In the July/August issue of TNI, several authors examined themes and questions raised in Paul Saunders's essay, "Learning to Appreciate France", which appeared in the March/April 2007 issue of The National Interest.Tony Smith offered his response here.Thomas Carothers responds to Smith here.
Professor Smith takes President Bush's rhetoric more seriously than I do. The President's many statements of commitment to advancing global democracy do indeed embody diverse elements of liberal internationalism. Yet looking at U.S. policies on the ground rather than in the air-whether in China, Russia, Pakistan, Kazakhstan, Azerbaijan, Nigeria, Saudi Arabia, Egypt, Jordan or many other key places-I cannot agree that democracy promotion has been "the central priority" for the Bush Administration around the world.
Regarding Iraq, I suspect that people will still be arguing for many years about why the United States ousted Saddam Hussein and to what degree a concern with creating democracy in Iraq drove the intervention. The arguments will continue because the motivations were mixed and different members of the Bush team had different outlooks. I believe that the desire to strike another blow (after Afghanistan) to show American strength and a genuine concern over WMD were primary factors. I do not view Vice President Cheney or former Secretary of Defense Rumsfeld, key proponents of the invasion, as practitioners of liberal internationalism.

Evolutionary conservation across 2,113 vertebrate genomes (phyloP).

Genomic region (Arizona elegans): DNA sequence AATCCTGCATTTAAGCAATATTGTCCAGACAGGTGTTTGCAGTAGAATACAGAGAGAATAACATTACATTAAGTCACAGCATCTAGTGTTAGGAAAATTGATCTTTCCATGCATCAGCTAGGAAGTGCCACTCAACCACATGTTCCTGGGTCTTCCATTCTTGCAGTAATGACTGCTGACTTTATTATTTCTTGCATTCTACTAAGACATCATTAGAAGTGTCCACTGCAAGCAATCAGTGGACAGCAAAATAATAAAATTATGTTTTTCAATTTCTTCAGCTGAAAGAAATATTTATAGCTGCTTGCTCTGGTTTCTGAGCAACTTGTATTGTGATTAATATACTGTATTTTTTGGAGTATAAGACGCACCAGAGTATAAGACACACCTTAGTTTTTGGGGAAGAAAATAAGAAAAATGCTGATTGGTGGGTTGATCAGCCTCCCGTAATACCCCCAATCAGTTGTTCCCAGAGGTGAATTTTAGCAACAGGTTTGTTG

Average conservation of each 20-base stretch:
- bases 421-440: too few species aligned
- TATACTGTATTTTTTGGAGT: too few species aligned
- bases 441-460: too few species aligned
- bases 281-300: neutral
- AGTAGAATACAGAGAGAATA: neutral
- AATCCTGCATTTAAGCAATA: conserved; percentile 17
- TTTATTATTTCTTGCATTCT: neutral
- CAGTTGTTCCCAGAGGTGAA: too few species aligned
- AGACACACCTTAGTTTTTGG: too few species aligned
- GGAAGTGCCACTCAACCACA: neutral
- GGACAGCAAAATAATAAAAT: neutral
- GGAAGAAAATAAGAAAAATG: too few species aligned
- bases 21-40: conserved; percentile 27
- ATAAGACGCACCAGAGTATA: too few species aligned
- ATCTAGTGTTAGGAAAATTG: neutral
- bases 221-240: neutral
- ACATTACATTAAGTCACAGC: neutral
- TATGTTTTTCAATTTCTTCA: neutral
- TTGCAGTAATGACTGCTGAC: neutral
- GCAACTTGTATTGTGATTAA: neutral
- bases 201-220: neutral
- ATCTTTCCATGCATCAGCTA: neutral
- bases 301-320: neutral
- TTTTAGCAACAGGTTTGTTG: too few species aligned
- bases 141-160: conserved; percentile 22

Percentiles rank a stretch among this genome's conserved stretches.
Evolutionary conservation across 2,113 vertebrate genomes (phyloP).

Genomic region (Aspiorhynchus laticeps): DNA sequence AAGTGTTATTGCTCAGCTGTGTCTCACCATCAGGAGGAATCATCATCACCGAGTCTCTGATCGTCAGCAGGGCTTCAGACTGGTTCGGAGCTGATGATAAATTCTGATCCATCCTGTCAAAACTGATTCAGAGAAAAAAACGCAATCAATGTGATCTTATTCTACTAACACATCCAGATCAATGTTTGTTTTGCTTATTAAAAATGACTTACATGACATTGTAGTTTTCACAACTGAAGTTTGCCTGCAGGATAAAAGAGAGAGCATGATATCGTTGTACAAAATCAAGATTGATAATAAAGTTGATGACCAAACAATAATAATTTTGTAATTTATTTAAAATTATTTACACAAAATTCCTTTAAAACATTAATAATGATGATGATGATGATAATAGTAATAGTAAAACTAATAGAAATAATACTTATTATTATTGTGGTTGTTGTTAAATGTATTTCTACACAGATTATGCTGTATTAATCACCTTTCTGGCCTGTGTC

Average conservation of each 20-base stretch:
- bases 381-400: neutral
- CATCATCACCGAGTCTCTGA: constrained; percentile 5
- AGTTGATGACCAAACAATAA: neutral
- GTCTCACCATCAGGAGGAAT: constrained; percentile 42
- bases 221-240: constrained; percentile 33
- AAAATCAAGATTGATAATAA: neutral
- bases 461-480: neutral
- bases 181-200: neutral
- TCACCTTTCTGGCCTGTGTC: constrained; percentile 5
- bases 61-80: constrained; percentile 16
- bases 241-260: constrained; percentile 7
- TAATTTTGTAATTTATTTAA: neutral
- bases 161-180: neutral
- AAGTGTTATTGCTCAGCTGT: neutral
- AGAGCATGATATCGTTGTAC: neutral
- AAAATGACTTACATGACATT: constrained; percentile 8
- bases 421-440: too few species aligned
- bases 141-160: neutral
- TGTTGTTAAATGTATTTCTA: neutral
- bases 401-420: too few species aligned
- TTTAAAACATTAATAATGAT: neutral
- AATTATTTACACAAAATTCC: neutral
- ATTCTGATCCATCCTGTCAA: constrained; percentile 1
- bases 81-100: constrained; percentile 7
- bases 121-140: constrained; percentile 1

I certainly did not intend my essay to offer "reassurances that all is in order." In contrast, I warned that "the Bush approach to democracy promotion . . . has soured people all around the globe . . . on the very legitimacy and value of U.S. democracy promotion." Professor Smith incorrectly blames USAID and NED for the discrediting, when in fact it is precisely the quieter, assistance side of U.S. democracy promotion that still commands some respect among people struggling for democracy. The next administration will have a chance to get democracy promotion back on track, but the task will require commitment from the top in deeds, not just words.
Thomas Carothers is vice president for studies at the Carnegie Endowment for International Peace. His latest book is Confronting the Weakest Link: Aiding Political Parties in New Democracies (2006).